ACFE Insights Blog

Engagement Baiting, Data Mining and Your Personal Data

Engaging in clickbait quizzes could lead to providing hackers with enough information to bypass common security protocols on your personal accounts.

By Kate Pospisil, CFE February 2023 Duration: 3-minute read
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The first thing to admit is that we’ve all probably done it. There, secret’s out. What is it, exactly? We’ve commented on one of those posts or clicked on one of those sites asking for seemingly inconsequential information in order to determine our elf name or which alcohol goes with your personality. Even seemingly more innocuous, “Who is your favorite actor?,” “How long have you been married?” or “What movie can you watch over and over again?” Most of these clickbait quizzes appear harmless at the surface, but the more often you respond, the more you inform social media algorithms that in turn show you similar posts more frequently.  

Information sharing like this becomes dangerous when you provide personal details that you never thought could be harmful. Everyone has signed up for something online, created an account name and password, then been asked to provide security questions such as naming the city where you were born or what your high school mascot was. Suddenly, that post you commented on that said “Where you’re from says a lot about who you are. What does it say about you?” takes on a whole new meaning when you realize you responded with, “Austin says I’m quirky!” You’ve given data miners the answer to one of the most oft-used security questions! 

If you have ever answered one of these questions on social media, first of all, don’t panic. Second, never ever do it again. Even if it comes across as the most innocent question in the world, you’re teaching complex algorithms that you will likely continue to interact with these types of posts. The more you interact with them, the less attention you pay, and the more likely you are to give away information you shouldn’t. That information may not be on the first or second post you respond to, but over time, you will provide hackers with enough information to bypass common security protocols on your personal accounts. Your data is at risk of slowly being compiled by criminals on social media to determine your answers to security questions.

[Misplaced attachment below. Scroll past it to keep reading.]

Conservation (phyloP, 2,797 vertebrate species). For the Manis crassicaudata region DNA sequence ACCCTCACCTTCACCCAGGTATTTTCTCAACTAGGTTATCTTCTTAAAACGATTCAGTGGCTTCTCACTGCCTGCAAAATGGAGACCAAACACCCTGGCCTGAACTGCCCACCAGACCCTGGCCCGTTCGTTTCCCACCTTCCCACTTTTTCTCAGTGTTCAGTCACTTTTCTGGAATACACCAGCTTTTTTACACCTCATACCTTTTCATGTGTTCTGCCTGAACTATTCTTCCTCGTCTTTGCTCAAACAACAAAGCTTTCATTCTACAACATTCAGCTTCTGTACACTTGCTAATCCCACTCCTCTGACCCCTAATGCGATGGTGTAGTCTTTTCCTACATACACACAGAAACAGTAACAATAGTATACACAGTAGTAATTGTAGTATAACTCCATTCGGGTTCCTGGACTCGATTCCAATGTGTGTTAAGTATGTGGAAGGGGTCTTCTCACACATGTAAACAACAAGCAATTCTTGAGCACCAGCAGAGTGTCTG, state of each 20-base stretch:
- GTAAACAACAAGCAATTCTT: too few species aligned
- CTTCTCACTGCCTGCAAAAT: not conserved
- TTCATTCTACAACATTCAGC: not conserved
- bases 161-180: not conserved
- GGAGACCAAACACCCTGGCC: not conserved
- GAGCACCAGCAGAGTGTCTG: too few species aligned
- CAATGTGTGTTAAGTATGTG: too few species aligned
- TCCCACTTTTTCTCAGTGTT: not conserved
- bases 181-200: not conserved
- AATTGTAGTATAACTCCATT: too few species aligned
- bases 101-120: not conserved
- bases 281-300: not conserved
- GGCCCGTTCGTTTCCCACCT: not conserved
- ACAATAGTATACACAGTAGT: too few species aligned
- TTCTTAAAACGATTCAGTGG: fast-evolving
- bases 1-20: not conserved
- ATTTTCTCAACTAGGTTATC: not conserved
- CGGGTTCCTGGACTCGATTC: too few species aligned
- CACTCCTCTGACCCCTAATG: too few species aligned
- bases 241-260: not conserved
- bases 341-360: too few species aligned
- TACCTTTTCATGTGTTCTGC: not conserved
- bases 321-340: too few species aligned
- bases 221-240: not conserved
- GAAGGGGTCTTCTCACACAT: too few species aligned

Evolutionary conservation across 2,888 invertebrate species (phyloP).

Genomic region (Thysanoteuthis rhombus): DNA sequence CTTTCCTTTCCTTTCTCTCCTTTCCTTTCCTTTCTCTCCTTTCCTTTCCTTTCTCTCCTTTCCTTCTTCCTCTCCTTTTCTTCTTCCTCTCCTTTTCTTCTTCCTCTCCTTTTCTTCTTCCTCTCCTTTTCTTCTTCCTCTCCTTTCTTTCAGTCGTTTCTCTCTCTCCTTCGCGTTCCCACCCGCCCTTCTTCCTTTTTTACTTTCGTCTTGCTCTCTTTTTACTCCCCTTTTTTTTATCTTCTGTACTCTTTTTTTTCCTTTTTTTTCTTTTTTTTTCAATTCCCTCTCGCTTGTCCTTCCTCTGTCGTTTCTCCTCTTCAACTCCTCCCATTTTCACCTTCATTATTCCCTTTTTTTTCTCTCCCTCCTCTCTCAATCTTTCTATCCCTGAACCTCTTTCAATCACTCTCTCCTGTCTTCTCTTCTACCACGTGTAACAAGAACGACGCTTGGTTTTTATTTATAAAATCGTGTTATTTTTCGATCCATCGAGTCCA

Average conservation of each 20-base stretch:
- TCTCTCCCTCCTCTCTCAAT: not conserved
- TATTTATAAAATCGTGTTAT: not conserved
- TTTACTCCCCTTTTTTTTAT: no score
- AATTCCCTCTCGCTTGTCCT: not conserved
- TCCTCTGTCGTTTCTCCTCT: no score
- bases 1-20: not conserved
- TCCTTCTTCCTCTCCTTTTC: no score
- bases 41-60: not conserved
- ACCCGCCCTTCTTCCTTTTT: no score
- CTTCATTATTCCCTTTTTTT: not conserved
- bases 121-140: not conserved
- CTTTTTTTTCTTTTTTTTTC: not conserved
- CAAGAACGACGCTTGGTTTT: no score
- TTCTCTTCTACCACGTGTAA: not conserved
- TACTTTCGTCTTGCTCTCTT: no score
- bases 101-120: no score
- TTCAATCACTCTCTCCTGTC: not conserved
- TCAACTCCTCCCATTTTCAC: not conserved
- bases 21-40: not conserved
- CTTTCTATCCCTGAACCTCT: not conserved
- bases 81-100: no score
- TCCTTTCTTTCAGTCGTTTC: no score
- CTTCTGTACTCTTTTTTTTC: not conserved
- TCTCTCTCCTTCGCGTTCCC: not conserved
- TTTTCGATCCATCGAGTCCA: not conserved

How to Protect Your Personal Data 

The number one way to protect yourself and your loved ones from social media data mining is simple: Never click, respond to or share these spam posts. 

Any interaction you give these posts will show up on the feeds of your friends and followers, thus creating a wider pool for potential criminals to invade. If a loved one responds to one of these posts and it shows up on your feed, DO NOT respond to their comment as this will re-engage the algorithm. Just ignore the post or message the person privately to share this information with them. The more comments a post receives, the more likely the post is to spread. This engagement baiting is how these data miners gain access to more and more people by the minute. Stop the spread! 

For a deeper dive into how and why these simple posts are dangerous, this article provides more information on what and who to look for, how to protect yourself and others and who to be suspicious of.